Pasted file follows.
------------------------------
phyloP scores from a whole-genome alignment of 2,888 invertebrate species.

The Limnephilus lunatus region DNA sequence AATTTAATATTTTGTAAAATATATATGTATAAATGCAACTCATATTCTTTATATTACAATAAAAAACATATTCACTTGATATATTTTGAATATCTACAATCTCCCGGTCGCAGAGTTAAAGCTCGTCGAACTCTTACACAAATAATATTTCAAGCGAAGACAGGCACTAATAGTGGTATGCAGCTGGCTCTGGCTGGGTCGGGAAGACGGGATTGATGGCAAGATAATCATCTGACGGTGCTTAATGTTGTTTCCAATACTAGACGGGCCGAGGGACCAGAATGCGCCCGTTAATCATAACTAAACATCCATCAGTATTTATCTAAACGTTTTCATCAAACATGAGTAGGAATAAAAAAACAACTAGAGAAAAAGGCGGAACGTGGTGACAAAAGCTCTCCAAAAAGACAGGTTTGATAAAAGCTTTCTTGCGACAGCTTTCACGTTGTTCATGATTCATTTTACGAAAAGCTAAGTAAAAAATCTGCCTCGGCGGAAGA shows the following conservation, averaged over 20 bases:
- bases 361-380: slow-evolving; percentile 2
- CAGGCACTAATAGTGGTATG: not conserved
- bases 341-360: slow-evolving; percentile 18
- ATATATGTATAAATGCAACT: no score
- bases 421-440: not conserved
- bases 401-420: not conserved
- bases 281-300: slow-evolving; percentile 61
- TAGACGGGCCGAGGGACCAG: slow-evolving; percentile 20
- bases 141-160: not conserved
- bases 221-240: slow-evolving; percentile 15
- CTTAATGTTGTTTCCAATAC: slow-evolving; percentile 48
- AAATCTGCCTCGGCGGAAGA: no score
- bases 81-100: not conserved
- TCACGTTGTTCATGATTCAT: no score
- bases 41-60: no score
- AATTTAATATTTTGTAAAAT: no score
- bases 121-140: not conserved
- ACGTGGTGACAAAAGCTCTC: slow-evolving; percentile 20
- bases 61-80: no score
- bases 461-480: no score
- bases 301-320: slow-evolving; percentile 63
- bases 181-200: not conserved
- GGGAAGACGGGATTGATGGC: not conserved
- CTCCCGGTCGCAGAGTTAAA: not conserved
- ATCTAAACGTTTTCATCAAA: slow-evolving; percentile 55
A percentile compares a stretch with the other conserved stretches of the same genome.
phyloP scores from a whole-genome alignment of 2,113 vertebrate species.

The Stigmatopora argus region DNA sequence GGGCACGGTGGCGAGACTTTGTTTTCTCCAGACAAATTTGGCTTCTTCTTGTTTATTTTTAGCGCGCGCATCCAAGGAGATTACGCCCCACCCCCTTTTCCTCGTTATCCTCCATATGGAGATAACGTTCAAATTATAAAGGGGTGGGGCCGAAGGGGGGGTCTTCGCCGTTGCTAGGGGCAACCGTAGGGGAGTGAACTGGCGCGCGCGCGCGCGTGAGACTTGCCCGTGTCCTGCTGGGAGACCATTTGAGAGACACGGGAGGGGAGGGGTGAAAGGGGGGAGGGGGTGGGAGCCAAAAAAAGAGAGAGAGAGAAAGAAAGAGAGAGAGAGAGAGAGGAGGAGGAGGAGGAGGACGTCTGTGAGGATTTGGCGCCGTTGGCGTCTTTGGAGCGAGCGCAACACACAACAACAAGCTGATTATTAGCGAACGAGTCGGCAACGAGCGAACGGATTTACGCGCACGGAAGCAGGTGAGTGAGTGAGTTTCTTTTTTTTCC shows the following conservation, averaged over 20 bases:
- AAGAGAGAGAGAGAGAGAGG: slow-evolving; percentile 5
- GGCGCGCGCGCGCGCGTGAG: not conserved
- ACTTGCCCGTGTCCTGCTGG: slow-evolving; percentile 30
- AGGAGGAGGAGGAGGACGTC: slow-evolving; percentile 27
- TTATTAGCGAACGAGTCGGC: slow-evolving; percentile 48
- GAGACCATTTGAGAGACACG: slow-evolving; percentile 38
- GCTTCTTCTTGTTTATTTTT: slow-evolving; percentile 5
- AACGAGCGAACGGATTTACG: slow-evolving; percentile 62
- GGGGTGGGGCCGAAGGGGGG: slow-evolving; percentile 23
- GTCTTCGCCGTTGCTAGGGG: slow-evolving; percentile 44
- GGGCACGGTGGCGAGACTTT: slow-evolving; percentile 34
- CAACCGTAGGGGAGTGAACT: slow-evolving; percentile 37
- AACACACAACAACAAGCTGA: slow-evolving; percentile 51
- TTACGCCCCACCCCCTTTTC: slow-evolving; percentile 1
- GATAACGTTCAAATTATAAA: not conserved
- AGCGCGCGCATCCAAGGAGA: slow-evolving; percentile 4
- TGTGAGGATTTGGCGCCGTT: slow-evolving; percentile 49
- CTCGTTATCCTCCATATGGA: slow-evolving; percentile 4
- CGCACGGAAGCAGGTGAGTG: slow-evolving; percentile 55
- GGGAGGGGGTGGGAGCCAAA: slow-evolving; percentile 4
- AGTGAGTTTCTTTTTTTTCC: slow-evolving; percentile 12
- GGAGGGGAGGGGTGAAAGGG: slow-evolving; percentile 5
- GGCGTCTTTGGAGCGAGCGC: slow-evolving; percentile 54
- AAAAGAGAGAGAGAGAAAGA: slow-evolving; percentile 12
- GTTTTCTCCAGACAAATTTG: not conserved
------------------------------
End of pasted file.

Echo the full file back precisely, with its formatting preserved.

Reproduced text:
phyloP scores from a whole-genome alignment of 2,888 invertebrate species.

The Limnephilus lunatus region DNA sequence AATTTAATATTTTGTAAAATATATATGTATAAATGCAACTCATATTCTTTATATTACAATAAAAAACATATTCACTTGATATATTTTGAATATCTACAATCTCCCGGTCGCAGAGTTAAAGCTCGTCGAACTCTTACACAAATAATATTTCAAGCGAAGACAGGCACTAATAGTGGTATGCAGCTGGCTCTGGCTGGGTCGGGAAGACGGGATTGATGGCAAGATAATCATCTGACGGTGCTTAATGTTGTTTCCAATACTAGACGGGCCGAGGGACCAGAATGCGCCCGTTAATCATAACTAAACATCCATCAGTATTTATCTAAACGTTTTCATCAAACATGAGTAGGAATAAAAAAACAACTAGAGAAAAAGGCGGAACGTGGTGACAAAAGCTCTCCAAAAAGACAGGTTTGATAAAAGCTTTCTTGCGACAGCTTTCACGTTGTTCATGATTCATTTTACGAAAAGCTAAGTAAAAAATCTGCCTCGGCGGAAGA shows the following conservation, averaged over 20 bases:
- bases 361-380: slow-evolving; percentile 2
- CAGGCACTAATAGTGGTATG: not conserved
- bases 341-360: slow-evolving; percentile 18
- ATATATGTATAAATGCAACT: no score
- bases 421-440: not conserved
- bases 401-420: not conserved
- bases 281-300: slow-evolving; percentile 61
- TAGACGGGCCGAGGGACCAG: slow-evolving; percentile 20
- bases 141-160: not conserved
- bases 221-240: slow-evolving; percentile 15
- CTTAATGTTGTTTCCAATAC: slow-evolving; percentile 48
- AAATCTGCCTCGGCGGAAGA: no score
- bases 81-100: not conserved
- TCACGTTGTTCATGATTCAT: no score
- bases 41-60: no score
- AATTTAATATTTTGTAAAAT: no score
- bases 121-140: not conserved
- ACGTGGTGACAAAAGCTCTC: slow-evolving; percentile 20
- bases 61-80: no score
- bases 461-480: no score
- bases 301-320: slow-evolving; percentile 63
- bases 181-200: not conserved
- GGGAAGACGGGATTGATGGC: not conserved
- CTCCCGGTCGCAGAGTTAAA: not conserved
- ATCTAAACGTTTTCATCAAA: slow-evolving; percentile 55
A percentile compares a stretch with the other conserved stretches of the same genome.
phyloP scores from a whole-genome alignment of 2,113 vertebrate species.

The Stigmatopora argus region DNA sequence GGGCACGGTGGCGAGACTTTGTTTTCTCCAGACAAATTTGGCTTCTTCTTGTTTATTTTTAGCGCGCGCATCCAAGGAGATTACGCCCCACCCCCTTTTCCTCGTTATCCTCCATATGGAGATAACGTTCAAATTATAAAGGGGTGGGGCCGAAGGGGGGGTCTTCGCCGTTGCTAGGGGCAACCGTAGGGGAGTGAACTGGCGCGCGCGCGCGCGTGAGACTTGCCCGTGTCCTGCTGGGAGACCATTTGAGAGACACGGGAGGGGAGGGGTGAAAGGGGGGAGGGGGTGGGAGCCAAAAAAAGAGAGAGAGAGAAAGAAAGAGAGAGAGAGAGAGAGGAGGAGGAGGAGGAGGACGTCTGTGAGGATTTGGCGCCGTTGGCGTCTTTGGAGCGAGCGCAACACACAACAACAAGCTGATTATTAGCGAACGAGTCGGCAACGAGCGAACGGATTTACGCGCACGGAAGCAGGTGAGTGAGTGAGTTTCTTTTTTTTCC shows the following conservation, averaged over 20 bases:
- AAGAGAGAGAGAGAGAGAGG: slow-evolving; percentile 5
- GGCGCGCGCGCGCGCGTGAG: not conserved
- ACTTGCCCGTGTCCTGCTGG: slow-evolving; percentile 30
- AGGAGGAGGAGGAGGACGTC: slow-evolving; percentile 27
- TTATTAGCGAACGAGTCGGC: slow-evolving; percentile 48
- GAGACCATTTGAGAGACACG: slow-evolving; percentile 38
- GCTTCTTCTTGTTTATTTTT: slow-evolving; percentile 5
- AACGAGCGAACGGATTTACG: slow-evolving; percentile 62
- GGGGTGGGGCCGAAGGGGGG: slow-evolving; percentile 23
- GTCTTCGCCGTTGCTAGGGG: slow-evolving; percentile 44
- GGGCACGGTGGCGAGACTTT: slow-evolving; percentile 34
- CAACCGTAGGGGAGTGAACT: slow-evolving; percentile 37
- AACACACAACAACAAGCTGA: slow-evolving; percentile 51
- TTACGCCCCACCCCCTTTTC: slow-evolving; percentile 1
- GATAACGTTCAAATTATAAA: not conserved
- AGCGCGCGCATCCAAGGAGA: slow-evolving; percentile 4
- TGTGAGGATTTGGCGCCGTT: slow-evolving; percentile 49
- CTCGTTATCCTCCATATGGA: slow-evolving; percentile 4
- CGCACGGAAGCAGGTGAGTG: slow-evolving; percentile 55
- GGGAGGGGGTGGGAGCCAAA: slow-evolving; percentile 4
- AGTGAGTTTCTTTTTTTTCC: slow-evolving; percentile 12
- GGAGGGGAGGGGTGAAAGGG: slow-evolving; percentile 5
- GGCGTCTTTGGAGCGAGCGC: slow-evolving; percentile 54
- AAAAGAGAGAGAGAGAAAGA: slow-evolving; percentile 12
- GTTTTCTCCAGACAAATTTG: not conserved